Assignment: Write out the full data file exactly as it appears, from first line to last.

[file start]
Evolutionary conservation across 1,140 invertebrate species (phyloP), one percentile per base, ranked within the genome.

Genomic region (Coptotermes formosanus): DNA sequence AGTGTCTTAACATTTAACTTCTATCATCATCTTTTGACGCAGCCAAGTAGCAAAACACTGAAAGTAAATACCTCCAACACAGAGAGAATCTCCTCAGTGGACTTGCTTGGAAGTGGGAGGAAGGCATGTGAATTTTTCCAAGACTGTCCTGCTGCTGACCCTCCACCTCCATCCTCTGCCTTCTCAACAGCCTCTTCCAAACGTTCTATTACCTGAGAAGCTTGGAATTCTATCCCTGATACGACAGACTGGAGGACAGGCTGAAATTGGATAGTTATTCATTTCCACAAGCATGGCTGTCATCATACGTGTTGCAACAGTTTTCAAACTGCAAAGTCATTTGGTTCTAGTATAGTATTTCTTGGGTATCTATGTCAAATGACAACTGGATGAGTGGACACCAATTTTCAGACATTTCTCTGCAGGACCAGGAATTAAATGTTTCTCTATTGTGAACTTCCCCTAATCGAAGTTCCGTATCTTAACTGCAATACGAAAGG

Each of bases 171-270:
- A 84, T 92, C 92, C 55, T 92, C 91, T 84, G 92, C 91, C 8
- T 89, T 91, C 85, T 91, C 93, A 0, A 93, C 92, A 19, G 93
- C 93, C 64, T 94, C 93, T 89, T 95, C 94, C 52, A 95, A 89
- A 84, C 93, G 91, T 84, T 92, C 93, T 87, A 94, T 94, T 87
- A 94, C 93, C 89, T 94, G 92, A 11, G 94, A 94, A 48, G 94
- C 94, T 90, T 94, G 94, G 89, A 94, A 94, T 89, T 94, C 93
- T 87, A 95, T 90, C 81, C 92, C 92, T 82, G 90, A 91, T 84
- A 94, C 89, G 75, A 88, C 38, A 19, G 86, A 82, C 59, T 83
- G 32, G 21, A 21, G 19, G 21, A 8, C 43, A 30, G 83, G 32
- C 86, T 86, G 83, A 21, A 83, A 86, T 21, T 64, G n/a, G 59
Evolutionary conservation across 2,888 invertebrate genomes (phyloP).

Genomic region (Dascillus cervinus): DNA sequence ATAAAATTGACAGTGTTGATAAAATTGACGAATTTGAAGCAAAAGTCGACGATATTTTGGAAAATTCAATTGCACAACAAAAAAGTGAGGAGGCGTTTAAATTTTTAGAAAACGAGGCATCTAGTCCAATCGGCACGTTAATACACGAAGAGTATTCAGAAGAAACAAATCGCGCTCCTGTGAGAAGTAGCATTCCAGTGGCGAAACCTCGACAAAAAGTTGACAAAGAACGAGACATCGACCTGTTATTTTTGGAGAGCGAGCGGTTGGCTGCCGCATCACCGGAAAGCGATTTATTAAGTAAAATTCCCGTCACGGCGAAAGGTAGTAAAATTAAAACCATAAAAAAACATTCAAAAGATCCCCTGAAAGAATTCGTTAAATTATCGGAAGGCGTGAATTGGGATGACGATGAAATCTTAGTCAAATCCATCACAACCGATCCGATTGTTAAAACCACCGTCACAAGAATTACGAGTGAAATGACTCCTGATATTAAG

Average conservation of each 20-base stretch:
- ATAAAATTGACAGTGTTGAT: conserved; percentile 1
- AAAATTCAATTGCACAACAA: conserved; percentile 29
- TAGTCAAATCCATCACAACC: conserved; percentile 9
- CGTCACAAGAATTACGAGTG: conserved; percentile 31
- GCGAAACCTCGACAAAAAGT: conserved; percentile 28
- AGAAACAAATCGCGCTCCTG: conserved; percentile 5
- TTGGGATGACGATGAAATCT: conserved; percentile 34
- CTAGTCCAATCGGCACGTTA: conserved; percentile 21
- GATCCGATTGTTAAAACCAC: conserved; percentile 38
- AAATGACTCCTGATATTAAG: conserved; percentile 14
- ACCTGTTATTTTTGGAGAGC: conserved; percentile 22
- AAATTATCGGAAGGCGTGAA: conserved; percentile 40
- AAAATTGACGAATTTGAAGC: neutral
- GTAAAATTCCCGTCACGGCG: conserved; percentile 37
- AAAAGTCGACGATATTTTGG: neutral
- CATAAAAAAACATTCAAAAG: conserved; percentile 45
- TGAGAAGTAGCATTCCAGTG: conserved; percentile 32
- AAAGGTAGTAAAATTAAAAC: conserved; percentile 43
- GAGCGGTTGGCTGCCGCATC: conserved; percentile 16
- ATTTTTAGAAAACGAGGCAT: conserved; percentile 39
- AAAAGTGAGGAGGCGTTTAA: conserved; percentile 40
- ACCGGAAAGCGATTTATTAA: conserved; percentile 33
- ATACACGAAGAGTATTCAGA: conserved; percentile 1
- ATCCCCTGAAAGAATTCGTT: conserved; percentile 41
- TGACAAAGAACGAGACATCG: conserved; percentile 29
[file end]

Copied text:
Evolutionary conservation across 1,140 invertebrate species (phyloP), one percentile per base, ranked within the genome.

Genomic region (Coptotermes formosanus): DNA sequence AGTGTCTTAACATTTAACTTCTATCATCATCTTTTGACGCAGCCAAGTAGCAAAACACTGAAAGTAAATACCTCCAACACAGAGAGAATCTCCTCAGTGGACTTGCTTGGAAGTGGGAGGAAGGCATGTGAATTTTTCCAAGACTGTCCTGCTGCTGACCCTCCACCTCCATCCTCTGCCTTCTCAACAGCCTCTTCCAAACGTTCTATTACCTGAGAAGCTTGGAATTCTATCCCTGATACGACAGACTGGAGGACAGGCTGAAATTGGATAGTTATTCATTTCCACAAGCATGGCTGTCATCATACGTGTTGCAACAGTTTTCAAACTGCAAAGTCATTTGGTTCTAGTATAGTATTTCTTGGGTATCTATGTCAAATGACAACTGGATGAGTGGACACCAATTTTCAGACATTTCTCTGCAGGACCAGGAATTAAATGTTTCTCTATTGTGAACTTCCCCTAATCGAAGTTCCGTATCTTAACTGCAATACGAAAGG

Each of bases 171-270:
- A 84, T 92, C 92, C 55, T 92, C 91, T 84, G 92, C 91, C 8
- T 89, T 91, C 85, T 91, C 93, A 0, A 93, C 92, A 19, G 93
- C 93, C 64, T 94, C 93, T 89, T 95, C 94, C 52, A 95, A 89
- A 84, C 93, G 91, T 84, T 92, C 93, T 87, A 94, T 94, T 87
- A 94, C 93, C 89, T 94, G 92, A 11, G 94, A 94, A 48, G 94
- C 94, T 90, T 94, G 94, G 89, A 94, A 94, T 89, T 94, C 93
- T 87, A 95, T 90, C 81, C 92, C 92, T 82, G 90, A 91, T 84
- A 94, C 89, G 75, A 88, C 38, A 19, G 86, A 82, C 59, T 83
- G 32, G 21, A 21, G 19, G 21, A 8, C 43, A 30, G 83, G 32
- C 86, T 86, G 83, A 21, A 83, A 86, T 21, T 64, G n/a, G 59
Evolutionary conservation across 2,888 invertebrate genomes (phyloP).

Genomic region (Dascillus cervinus): DNA sequence ATAAAATTGACAGTGTTGATAAAATTGACGAATTTGAAGCAAAAGTCGACGATATTTTGGAAAATTCAATTGCACAACAAAAAAGTGAGGAGGCGTTTAAATTTTTAGAAAACGAGGCATCTAGTCCAATCGGCACGTTAATACACGAAGAGTATTCAGAAGAAACAAATCGCGCTCCTGTGAGAAGTAGCATTCCAGTGGCGAAACCTCGACAAAAAGTTGACAAAGAACGAGACATCGACCTGTTATTTTTGGAGAGCGAGCGGTTGGCTGCCGCATCACCGGAAAGCGATTTATTAAGTAAAATTCCCGTCACGGCGAAAGGTAGTAAAATTAAAACCATAAAAAAACATTCAAAAGATCCCCTGAAAGAATTCGTTAAATTATCGGAAGGCGTGAATTGGGATGACGATGAAATCTTAGTCAAATCCATCACAACCGATCCGATTGTTAAAACCACCGTCACAAGAATTACGAGTGAAATGACTCCTGATATTAAG

Average conservation of each 20-base stretch:
- ATAAAATTGACAGTGTTGAT: conserved; percentile 1
- AAAATTCAATTGCACAACAA: conserved; percentile 29
- TAGTCAAATCCATCACAACC: conserved; percentile 9
- CGTCACAAGAATTACGAGTG: conserved; percentile 31
- GCGAAACCTCGACAAAAAGT: conserved; percentile 28
- AGAAACAAATCGCGCTCCTG: conserved; percentile 5
- TTGGGATGACGATGAAATCT: conserved; percentile 34
- CTAGTCCAATCGGCACGTTA: conserved; percentile 21
- GATCCGATTGTTAAAACCAC: conserved; percentile 38
- AAATGACTCCTGATATTAAG: conserved; percentile 14
- ACCTGTTATTTTTGGAGAGC: conserved; percentile 22
- AAATTATCGGAAGGCGTGAA: conserved; percentile 40
- AAAATTGACGAATTTGAAGC: neutral
- GTAAAATTCCCGTCACGGCG: conserved; percentile 37
- AAAAGTCGACGATATTTTGG: neutral
- CATAAAAAAACATTCAAAAG: conserved; percentile 45
- TGAGAAGTAGCATTCCAGTG: conserved; percentile 32
- AAAGGTAGTAAAATTAAAAC: conserved; percentile 43
- GAGCGGTTGGCTGCCGCATC: conserved; percentile 16
- ATTTTTAGAAAACGAGGCAT: conserved; percentile 39
- AAAAGTGAGGAGGCGTTTAA: conserved; percentile 40
- ACCGGAAAGCGATTTATTAA: conserved; percentile 33
- ATACACGAAGAGTATTCAGA: conserved; percentile 1
- ATCCCCTGAAAGAATTCGTT: conserved; percentile 41
- TGACAAAGAACGAGACATCG: conserved; percentile 29